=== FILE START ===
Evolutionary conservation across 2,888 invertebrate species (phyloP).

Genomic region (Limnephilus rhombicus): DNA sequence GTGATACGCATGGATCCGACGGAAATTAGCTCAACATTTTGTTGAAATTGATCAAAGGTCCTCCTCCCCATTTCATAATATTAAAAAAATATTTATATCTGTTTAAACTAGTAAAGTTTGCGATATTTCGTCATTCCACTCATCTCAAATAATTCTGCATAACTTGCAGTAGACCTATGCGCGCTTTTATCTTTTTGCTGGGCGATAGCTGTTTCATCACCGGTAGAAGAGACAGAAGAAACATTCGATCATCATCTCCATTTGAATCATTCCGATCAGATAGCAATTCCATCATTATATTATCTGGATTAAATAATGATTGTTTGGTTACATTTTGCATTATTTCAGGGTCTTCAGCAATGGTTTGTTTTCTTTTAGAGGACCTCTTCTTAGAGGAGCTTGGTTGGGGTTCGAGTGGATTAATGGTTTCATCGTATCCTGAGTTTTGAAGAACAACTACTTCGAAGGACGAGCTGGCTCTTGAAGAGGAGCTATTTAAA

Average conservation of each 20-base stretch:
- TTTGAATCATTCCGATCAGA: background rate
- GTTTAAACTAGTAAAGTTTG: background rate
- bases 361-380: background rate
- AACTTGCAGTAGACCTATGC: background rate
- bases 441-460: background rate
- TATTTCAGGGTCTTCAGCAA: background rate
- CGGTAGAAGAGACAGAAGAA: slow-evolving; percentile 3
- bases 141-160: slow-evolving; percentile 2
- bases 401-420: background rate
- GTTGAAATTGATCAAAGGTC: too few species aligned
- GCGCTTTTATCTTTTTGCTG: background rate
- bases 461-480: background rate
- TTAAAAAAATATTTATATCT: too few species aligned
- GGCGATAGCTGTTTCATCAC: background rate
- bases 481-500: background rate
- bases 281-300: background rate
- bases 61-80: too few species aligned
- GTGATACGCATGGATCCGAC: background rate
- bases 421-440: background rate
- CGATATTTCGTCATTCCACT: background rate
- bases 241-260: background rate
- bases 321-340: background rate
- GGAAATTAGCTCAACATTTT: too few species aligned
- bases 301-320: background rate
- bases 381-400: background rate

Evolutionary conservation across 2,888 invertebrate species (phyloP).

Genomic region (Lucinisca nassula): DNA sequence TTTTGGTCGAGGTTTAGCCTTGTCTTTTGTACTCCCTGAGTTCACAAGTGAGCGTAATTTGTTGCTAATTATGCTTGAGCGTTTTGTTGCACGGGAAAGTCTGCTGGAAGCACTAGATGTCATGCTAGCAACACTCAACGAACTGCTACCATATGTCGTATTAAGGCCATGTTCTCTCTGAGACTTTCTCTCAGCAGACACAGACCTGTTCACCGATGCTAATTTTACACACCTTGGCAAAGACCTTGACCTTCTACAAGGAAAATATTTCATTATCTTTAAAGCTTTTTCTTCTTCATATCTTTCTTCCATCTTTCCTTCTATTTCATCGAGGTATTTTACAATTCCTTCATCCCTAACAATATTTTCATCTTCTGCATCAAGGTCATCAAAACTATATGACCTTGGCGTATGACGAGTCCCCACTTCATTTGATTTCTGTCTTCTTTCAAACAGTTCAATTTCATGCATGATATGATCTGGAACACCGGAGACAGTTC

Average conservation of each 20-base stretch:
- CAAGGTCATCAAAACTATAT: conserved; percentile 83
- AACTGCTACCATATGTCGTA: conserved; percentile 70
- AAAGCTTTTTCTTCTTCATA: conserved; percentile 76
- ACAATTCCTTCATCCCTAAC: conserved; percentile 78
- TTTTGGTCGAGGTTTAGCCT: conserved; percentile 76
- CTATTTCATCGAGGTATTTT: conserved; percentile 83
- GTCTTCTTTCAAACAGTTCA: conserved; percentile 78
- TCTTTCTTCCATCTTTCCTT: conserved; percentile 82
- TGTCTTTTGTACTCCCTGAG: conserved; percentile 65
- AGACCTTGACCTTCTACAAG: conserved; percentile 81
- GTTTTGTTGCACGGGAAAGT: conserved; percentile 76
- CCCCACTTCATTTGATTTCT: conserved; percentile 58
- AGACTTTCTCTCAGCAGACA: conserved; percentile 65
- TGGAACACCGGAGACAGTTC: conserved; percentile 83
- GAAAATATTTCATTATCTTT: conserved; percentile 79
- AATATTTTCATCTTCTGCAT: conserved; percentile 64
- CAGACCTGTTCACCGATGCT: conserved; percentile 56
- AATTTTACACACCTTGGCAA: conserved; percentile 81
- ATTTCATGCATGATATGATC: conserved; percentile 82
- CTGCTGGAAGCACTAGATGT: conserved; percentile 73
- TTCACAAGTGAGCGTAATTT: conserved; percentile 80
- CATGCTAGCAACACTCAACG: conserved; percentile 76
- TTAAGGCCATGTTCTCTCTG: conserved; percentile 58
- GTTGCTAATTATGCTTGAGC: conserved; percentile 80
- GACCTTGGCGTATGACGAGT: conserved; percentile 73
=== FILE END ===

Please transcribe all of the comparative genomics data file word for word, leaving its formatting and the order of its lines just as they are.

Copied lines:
Evolutionary conservation across 2,888 invertebrate species (phyloP).

Genomic region (Limnephilus rhombicus): DNA sequence GTGATACGCATGGATCCGACGGAAATTAGCTCAACATTTTGTTGAAATTGATCAAAGGTCCTCCTCCCCATTTCATAATATTAAAAAAATATTTATATCTGTTTAAACTAGTAAAGTTTGCGATATTTCGTCATTCCACTCATCTCAAATAATTCTGCATAACTTGCAGTAGACCTATGCGCGCTTTTATCTTTTTGCTGGGCGATAGCTGTTTCATCACCGGTAGAAGAGACAGAAGAAACATTCGATCATCATCTCCATTTGAATCATTCCGATCAGATAGCAATTCCATCATTATATTATCTGGATTAAATAATGATTGTTTGGTTACATTTTGCATTATTTCAGGGTCTTCAGCAATGGTTTGTTTTCTTTTAGAGGACCTCTTCTTAGAGGAGCTTGGTTGGGGTTCGAGTGGATTAATGGTTTCATCGTATCCTGAGTTTTGAAGAACAACTACTTCGAAGGACGAGCTGGCTCTTGAAGAGGAGCTATTTAAA

Average conservation of each 20-base stretch:
- TTTGAATCATTCCGATCAGA: background rate
- GTTTAAACTAGTAAAGTTTG: background rate
- bases 361-380: background rate
- AACTTGCAGTAGACCTATGC: background rate
- bases 441-460: background rate
- TATTTCAGGGTCTTCAGCAA: background rate
- CGGTAGAAGAGACAGAAGAA: slow-evolving; percentile 3
- bases 141-160: slow-evolving; percentile 2
- bases 401-420: background rate
- GTTGAAATTGATCAAAGGTC: too few species aligned
- GCGCTTTTATCTTTTTGCTG: background rate
- bases 461-480: background rate
- TTAAAAAAATATTTATATCT: too few species aligned
- GGCGATAGCTGTTTCATCAC: background rate
- bases 481-500: background rate
- bases 281-300: background rate
- bases 61-80: too few species aligned
- GTGATACGCATGGATCCGAC: background rate
- bases 421-440: background rate
- CGATATTTCGTCATTCCACT: background rate
- bases 241-260: background rate
- bases 321-340: background rate
- GGAAATTAGCTCAACATTTT: too few species aligned
- bases 301-320: background rate
- bases 381-400: background rate

Evolutionary conservation across 2,888 invertebrate species (phyloP).

Genomic region (Lucinisca nassula): DNA sequence TTTTGGTCGAGGTTTAGCCTTGTCTTTTGTACTCCCTGAGTTCACAAGTGAGCGTAATTTGTTGCTAATTATGCTTGAGCGTTTTGTTGCACGGGAAAGTCTGCTGGAAGCACTAGATGTCATGCTAGCAACACTCAACGAACTGCTACCATATGTCGTATTAAGGCCATGTTCTCTCTGAGACTTTCTCTCAGCAGACACAGACCTGTTCACCGATGCTAATTTTACACACCTTGGCAAAGACCTTGACCTTCTACAAGGAAAATATTTCATTATCTTTAAAGCTTTTTCTTCTTCATATCTTTCTTCCATCTTTCCTTCTATTTCATCGAGGTATTTTACAATTCCTTCATCCCTAACAATATTTTCATCTTCTGCATCAAGGTCATCAAAACTATATGACCTTGGCGTATGACGAGTCCCCACTTCATTTGATTTCTGTCTTCTTTCAAACAGTTCAATTTCATGCATGATATGATCTGGAACACCGGAGACAGTTC

Average conservation of each 20-base stretch:
- CAAGGTCATCAAAACTATAT: conserved; percentile 83
- AACTGCTACCATATGTCGTA: conserved; percentile 70
- AAAGCTTTTTCTTCTTCATA: conserved; percentile 76
- ACAATTCCTTCATCCCTAAC: conserved; percentile 78
- TTTTGGTCGAGGTTTAGCCT: conserved; percentile 76
- CTATTTCATCGAGGTATTTT: conserved; percentile 83
- GTCTTCTTTCAAACAGTTCA: conserved; percentile 78
- TCTTTCTTCCATCTTTCCTT: conserved; percentile 82
- TGTCTTTTGTACTCCCTGAG: conserved; percentile 65
- AGACCTTGACCTTCTACAAG: conserved; percentile 81
- GTTTTGTTGCACGGGAAAGT: conserved; percentile 76
- CCCCACTTCATTTGATTTCT: conserved; percentile 58
- AGACTTTCTCTCAGCAGACA: conserved; percentile 65
- TGGAACACCGGAGACAGTTC: conserved; percentile 83
- GAAAATATTTCATTATCTTT: conserved; percentile 79
- AATATTTTCATCTTCTGCAT: conserved; percentile 64
- CAGACCTGTTCACCGATGCT: conserved; percentile 56
- AATTTTACACACCTTGGCAA: conserved; percentile 81
- ATTTCATGCATGATATGATC: conserved; percentile 82
- CTGCTGGAAGCACTAGATGT: conserved; percentile 73
- TTCACAAGTGAGCGTAATTT: conserved; percentile 80
- CATGCTAGCAACACTCAACG: conserved; percentile 76
- TTAAGGCCATGTTCTCTCTG: conserved; percentile 58
- GTTGCTAATTATGCTTGAGC: conserved; percentile 80
- GACCTTGGCGTATGACGAGT: conserved; percentile 73